Springer row still not settled
Minister of Education Ronald Jones remained tightlipped today on the status of the 14-year-old Springer Memorial School student who continues to be out of the classroom.
However, Jones hinted that a resolution was near.
“Let the issue simmer down. There has been too much press coverage of the issue. In due course the student will be assigned to a school,” he told Barbados TODAY when asked for an update on the impasse.
Jones met the child’s mother Elecia Weekes and her attorney Steve Straughn at the Ministry of Education two-weeks ago, but there has been no word since.
The two sides failed to settle the row, but Straughn said after the meeting that both sides would work in the child’s best interest.
The student was suspended about ten weeks ago after refusing to pick up a wrapper as instructed by a teacher. At the end of her suspension she was barred from attending classes because of her continued refusal to pick up litter, Weekes said.
The mother has blocked two attempts to transfer the pupil because she was unhappy with the recommended schools.
Meantime, Principal Pauline Benjamin has received the support of fellow educators for her stance on the row.
Referring to it as a “perfect example of good leadership”, lecturer at the University of the West Indies Cave Hill Campus Dr Ian Marshall lauded Benjamin for standing firm throughout the highly publicized issue.
“My central issue is one of leadership. I am pleased that the principal stood her ground and she supported her teachers; and that to my mind speaks to the whole issue of effective principal leadership and doing what you have to do without fear of what others may say,” Dr Marshall pointed out during a panel discussion entitled, Unwrapping the Wrapper: The Bigger Picture of Issues Affecting Education hosted by the Barbados Union of Teachers (BUT) this evening at the BUT’s Welches headquarters.
“For me the bigger issue there was the fact that the principal stood her ground and supported her teachers, because to my mind that is critical in our schools [and] showed effective principal leadership.”
President of the Association of Principals of Public Primary Schools Ivan Clarke adopted a similar position, saying it was important for principals to show authority at their respective schools.
“I don’t think that in a small country like this we can afford to not own the little school that we are at, [because] it’s your school and you own it,” said Clarke, the principal of Hilda Skeene Primary.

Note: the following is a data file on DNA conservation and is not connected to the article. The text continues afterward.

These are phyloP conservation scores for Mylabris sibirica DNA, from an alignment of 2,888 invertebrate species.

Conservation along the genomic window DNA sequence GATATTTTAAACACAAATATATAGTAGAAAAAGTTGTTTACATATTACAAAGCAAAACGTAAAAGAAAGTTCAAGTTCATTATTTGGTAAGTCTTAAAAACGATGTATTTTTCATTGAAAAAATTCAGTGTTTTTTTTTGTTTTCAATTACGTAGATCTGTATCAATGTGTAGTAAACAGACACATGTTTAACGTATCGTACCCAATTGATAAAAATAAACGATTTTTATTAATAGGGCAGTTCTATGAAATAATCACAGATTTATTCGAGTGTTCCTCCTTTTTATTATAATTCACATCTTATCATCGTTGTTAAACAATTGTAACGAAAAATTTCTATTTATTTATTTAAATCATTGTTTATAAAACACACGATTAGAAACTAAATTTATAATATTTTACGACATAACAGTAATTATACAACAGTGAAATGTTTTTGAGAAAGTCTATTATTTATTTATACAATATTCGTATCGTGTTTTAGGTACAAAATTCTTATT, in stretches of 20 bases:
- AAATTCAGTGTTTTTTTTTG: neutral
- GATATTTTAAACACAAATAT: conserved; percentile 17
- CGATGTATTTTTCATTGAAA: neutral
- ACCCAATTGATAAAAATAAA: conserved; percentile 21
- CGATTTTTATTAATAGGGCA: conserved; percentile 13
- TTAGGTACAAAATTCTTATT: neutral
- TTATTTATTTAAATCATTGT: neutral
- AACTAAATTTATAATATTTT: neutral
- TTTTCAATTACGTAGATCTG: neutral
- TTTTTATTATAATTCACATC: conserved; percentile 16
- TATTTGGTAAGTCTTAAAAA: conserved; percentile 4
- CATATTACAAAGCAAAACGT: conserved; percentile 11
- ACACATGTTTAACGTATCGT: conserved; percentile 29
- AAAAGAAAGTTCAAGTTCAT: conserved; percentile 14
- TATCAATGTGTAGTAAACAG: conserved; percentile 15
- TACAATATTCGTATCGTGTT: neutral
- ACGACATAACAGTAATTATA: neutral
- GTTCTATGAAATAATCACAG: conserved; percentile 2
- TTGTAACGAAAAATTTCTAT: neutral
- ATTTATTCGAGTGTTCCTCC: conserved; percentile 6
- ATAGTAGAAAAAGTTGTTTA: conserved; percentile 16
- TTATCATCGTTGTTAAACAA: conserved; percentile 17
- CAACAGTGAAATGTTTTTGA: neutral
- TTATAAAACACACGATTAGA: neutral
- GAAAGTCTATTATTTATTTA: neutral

“Giving ownership to it ensures that it is very clean, that its surroundings is tidy and I think that just asking someone to maintain that plant is nothing big . . . I think that it was blown out of proportion and I’m glad that the principal stood her ground.”
When asked if he felt the punishment administered had been appropriate, Dr Marshall, a lecturer on educational leadership, argued that the resulting punishment was not of foremost importance.
“The issue is not to my mind the appropriateness of the punishment. The issue is that if you are given an instruction by a person who has charge over you, whether you agree or disagree, your responsibility as a student is to be obedient.
“So even if you felt the punishment was too draconian or whatever the case may be, the fundamental point is that you cannot disrespect authority,” argued Dr Marshall, who also pointed out that it was against the law for a principal to suspend a student for more than ten days.
“Who is the person that kept the child out of school for two months? According to the Education Act the school can only give you ten days and if it is a secondary school the Board of Management will review the case and give you an additional ten days, and after that the parent can go to the Minister and appeal that and that position can be revoked.
“No school has the authority to keep a child out of school for two months. So any withdrawing of the child was on the advice of the parent and she should be charged with negligence because, according to the Act, as long as you are under 16 you should be at school unless you have permission to be absent,” Dr Marshall argued.